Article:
Federal pipeline regulators and ExxonMobil lawyers will spar Wednesday in Houston over a proposed $2.7 million fine and allegations that the company delayed crucial inspections, skewed risk data and ignored warning signs before its Pegasus oil pipeline ruptured in Arkansas last year.
The two sides are presenting evidence for and against the fine and allegations in an “informal” administrative hearing that’s closed to the public. It is being heard by a presiding officer from the Pipeline and Hazardous Materials Safety Administration (PHMSA), according to Damon Hill, spokesman for the regulatory agency. A final ruling could take six months or longer.
PHMSA’s Pegasus case is being closely watched by pipeline opponents who question the government’s ability to stand up to oil company pressure and protect the public from harmful—and sometimes deadly—incidents involving oil pipelines and railroad cars filled with crude.
“What gets everybody really suspicious is that you don’t have access to watch it, which raises all kinds of issues about transparency,” said Richard Kuprewicz, a pipeline safety consultant who serves on PHMSA’s safety standards advisory board for oil pipelines. “The pipeline is owned by the company, but it’s running through public assets, so [the closed process] tends to be frustrating.”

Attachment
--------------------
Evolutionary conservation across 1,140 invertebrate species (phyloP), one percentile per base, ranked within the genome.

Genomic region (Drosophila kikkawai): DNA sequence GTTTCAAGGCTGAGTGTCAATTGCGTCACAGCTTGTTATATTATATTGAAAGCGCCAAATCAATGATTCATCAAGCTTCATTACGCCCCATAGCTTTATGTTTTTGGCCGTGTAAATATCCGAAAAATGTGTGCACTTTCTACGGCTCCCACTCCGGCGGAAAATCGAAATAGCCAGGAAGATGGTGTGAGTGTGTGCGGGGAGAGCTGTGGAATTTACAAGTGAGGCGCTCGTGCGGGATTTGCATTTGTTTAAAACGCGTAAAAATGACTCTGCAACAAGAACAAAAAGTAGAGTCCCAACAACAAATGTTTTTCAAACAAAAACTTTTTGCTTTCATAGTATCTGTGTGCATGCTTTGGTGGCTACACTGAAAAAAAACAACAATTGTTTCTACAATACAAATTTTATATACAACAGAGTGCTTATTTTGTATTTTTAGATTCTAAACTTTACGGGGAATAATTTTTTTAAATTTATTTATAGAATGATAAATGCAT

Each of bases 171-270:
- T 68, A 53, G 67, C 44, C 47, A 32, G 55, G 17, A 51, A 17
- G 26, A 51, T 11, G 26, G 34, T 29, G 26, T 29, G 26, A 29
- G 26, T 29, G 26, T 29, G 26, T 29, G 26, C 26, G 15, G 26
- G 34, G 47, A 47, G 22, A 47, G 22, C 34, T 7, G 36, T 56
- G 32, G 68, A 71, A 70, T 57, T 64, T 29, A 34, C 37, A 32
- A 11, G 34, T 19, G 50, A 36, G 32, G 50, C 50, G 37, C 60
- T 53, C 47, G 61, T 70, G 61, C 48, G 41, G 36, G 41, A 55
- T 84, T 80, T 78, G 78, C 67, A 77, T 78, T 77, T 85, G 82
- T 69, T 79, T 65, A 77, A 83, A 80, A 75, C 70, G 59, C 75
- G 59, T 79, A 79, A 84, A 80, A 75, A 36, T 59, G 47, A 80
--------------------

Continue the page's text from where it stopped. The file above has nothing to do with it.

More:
This kind of hearing “is allowing the company to have due process, to test whether PHMSA’s perspective is on track or if they missed something that either the company hasn’t given them access to, or that they believe PHMSA may have misinterpreted,” said Kuprewicz. “This is where the lawyers kind of go at it.”
At issue is the bluntly worded notice PHMSA sent to Exxon in early November. In it, PHMSA laid out a series of “probable” violations of pipeline laws and regulations that it found while investigating the March 2013 Pegasus oil spill in Mayflower, Ark. PHMSA said Exxon underestimated the vulnerability of the Pegasus by “selectively using” risk assessment results and relying on artificially lowered risk scores to sidestep the need for extra inspections or special spill prevention measures.
Exxon’s system for assessing pipeline vulnerabilities needs changing to make sure risk scores “are not manipulated,” that integrity management plans “are not circumvented,” and that “conflicting budget goals” don’t affect pipeline safety priorities, PHMSA said.
When the notice became public, a pipeline failure analyst who has oil companies as clients noted: “I would read this as PHMSA basically accusing them of gaming their own risk assessment process.” Hill, the PHMSA spokesman, said at the time that PHMSA was “not implying that those things were done.”
In December, Exxon denied the allegations and requested a hearing to contest the proposed fine, probable violations notice and the related proposed compliance order—Exxon wants all three withdrawn in their entirety. It called the proposed $2.66 million civil penalty “excessive.”